In 1963 the one-sided battle of the scales tipped Geoff Lane into retirement from where he embraced a variety of careers that included restaurateur and sports television compere. However, once racing gets into one’s blood is it is hard to ignore. Despite weighing as much as 11 st 2lb in late 1966, careful dieting and a rigorous exercise regimen saw a much-heralded comeback and return to the winner’s circle when Lane partnered Tremendous in a maiden race at Cranbourne. Shortly after that, he established his association with Ysmael and Waymouth, and gallopers like Always There and Romantic Miss guaranteed that the one-time golden boy was back in business. Kevin Mitchell rode Always There when he made his three-year-old seasonal debut at Caulfield when a game second to Bowl King in the Whittier Handicap. However, the reins were reposed in the hands of Geoff Lane when the colt finished brilliantly to seize the Moonee Valley Stakes in his final trial before journeying to Randwick on the morning of the Derby and his date with destiny.
The 1968 A.J.C. Derby field and race conditions are set out in the table below:
A field of fourteen colts and geldings confronted the starter, Ron Swales, for the 1968 renewal of the Randwick classic, with Always There quoted at 7/1 third favourite behind both Royal Account and Tails, who jointly shared the top line in markets in a wide betting race. On paper at least, it seemed the most open Derby since the War. Royal Account, an unfashionably bred son of Billum as a yearling had cost a mere $2,100 at the William Inglis Sales, and was trained at Randwick by Albert McKenna; he owed his favouritism to the powerful finish he had produced when a surprise winner of the Rosehill Guineas. Tails was a fascinating specimen, a son of the 1952 Melbourne Cup winner, Dalray, a stallion that Tails’ owner, the Hon. C. E. Barnes, stood at his famous Canning Downs Stud, near Warwick, Queensland. Tails, a descendant on his distaff side from the great Queensland mare, Molly’s Robe, was the winner of three races in Brisbane and during the winter carnival in early June had finished runner-up behind Rajah in the QTC Sires’ Produce Stakes. The colt was trained for the Derby by H. M. Phillip of Queensland.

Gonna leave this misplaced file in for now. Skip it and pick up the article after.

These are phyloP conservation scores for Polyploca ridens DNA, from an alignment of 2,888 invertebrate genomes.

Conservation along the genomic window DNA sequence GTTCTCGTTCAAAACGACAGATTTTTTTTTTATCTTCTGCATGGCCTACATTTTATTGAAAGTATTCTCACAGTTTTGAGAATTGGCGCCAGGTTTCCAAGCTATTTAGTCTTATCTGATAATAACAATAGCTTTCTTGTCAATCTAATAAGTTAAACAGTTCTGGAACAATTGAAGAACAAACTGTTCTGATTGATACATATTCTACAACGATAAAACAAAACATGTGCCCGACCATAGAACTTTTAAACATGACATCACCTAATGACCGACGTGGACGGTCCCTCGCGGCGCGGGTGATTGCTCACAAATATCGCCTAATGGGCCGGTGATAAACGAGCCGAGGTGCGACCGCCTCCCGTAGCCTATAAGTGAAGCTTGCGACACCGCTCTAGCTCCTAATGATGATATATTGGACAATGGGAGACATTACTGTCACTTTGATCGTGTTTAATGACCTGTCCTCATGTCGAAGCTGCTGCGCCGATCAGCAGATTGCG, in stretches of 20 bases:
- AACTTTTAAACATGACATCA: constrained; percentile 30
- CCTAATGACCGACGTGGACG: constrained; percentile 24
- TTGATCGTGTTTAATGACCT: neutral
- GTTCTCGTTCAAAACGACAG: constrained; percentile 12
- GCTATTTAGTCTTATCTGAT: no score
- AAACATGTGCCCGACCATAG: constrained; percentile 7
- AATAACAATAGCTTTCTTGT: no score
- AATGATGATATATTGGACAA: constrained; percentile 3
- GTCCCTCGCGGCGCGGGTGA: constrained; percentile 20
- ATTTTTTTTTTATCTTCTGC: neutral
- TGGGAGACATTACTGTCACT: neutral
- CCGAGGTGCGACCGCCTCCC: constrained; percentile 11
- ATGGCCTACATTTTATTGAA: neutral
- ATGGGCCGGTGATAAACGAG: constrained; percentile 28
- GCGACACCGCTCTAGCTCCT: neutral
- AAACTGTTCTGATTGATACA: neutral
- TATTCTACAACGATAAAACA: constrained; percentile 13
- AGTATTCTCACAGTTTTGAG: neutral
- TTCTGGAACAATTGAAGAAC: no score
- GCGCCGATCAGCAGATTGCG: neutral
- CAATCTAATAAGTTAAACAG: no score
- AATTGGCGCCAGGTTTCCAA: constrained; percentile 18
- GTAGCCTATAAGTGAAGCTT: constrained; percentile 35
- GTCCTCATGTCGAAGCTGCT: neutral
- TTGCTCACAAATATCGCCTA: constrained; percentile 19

Sharing the third line of betting were Rajah Sahib, Wilton Park and Planet Boy. Rajah Sahib was a New Zealand-bred colt and the winner of three races as a juvenile in his homeland including the A.R.C. Wills Championship Stakes. Owner Bill Stanley subsequently had to part with $40,000 to acquire him from Kiwi trainer, Eric Ropiha. Now trained by Tommy Hill at Randwick, Rajah Sahib made his Australian debut when third in the Warwick Stakes and at his latest appearance finished strongly to be runner-up in the Rosehill Guineas. Wilton Park was a likely staying type by Le Filou trained by Morrie Anderson at Rosehill. The colt owed his market prominence to the fact that he had raced throughout the winter, was supremely fit, and at his latest outing had won the Kembla Grange Classic Trial over the mile-and-a-half. Planet Boy had hardly justified his extravagant price as a yearling; however, he was a last-start Rosehill winner of a restricted race over the Derby distance.
Gooree King, trained by Bart Cummings for the Foyster family, was an interesting runner. At 12,000 guineas he had easily topped the prices at the New Zealand National Yearling Sales conducted at Trentham in January 1967. A half-brother to Court Prince, who had been well fancied for the Derby the year before, Gooree King’s only win had come in a poor midweek maiden on debut at Canterbury in February. However, in his final Derby trial at Moonee Valley a fortnight before, he had finished runner-up in the Cumberland Handicap over the mile. Tulloch Lodge had two representatives in the race, Immediate and Rajah. While the latter had won both the A.J.C. Champagne Stakes and Q.T.C. Sires’ Produce Stakes at two and the Hobartville Stakes at three, he was not expected to have the stamina to trouble the better-fancied runners and as such the relatively poorly performed Immediate, who was still a maiden but bred on staying lines, was the more favoured of the pair.
The Derby was a genuine test of stamina with pace on throughout the race. Always There was drawn in four and might have enjoyed the run of the race. Instead, given the early speed, Geoff Lane was content to drop the colt out to ninth and look for cover until the half-mile. Meanwhile, Immediate led them a merry chase for the first mile from Broker’s Tip and Rajah, with the rest of the field fairly strung out. Hilton Cope didn’t allow Wilton Park the luxury of racing at the rear of the field as he had done at his previous starts and kept his mount reasonably handy in seventh place. Coming down the High Street side of the course the pace really quickened and Lane, alive to the risk, moved Always There smartly into fifth place on the fence, with Rajah Sahib going well on his outside.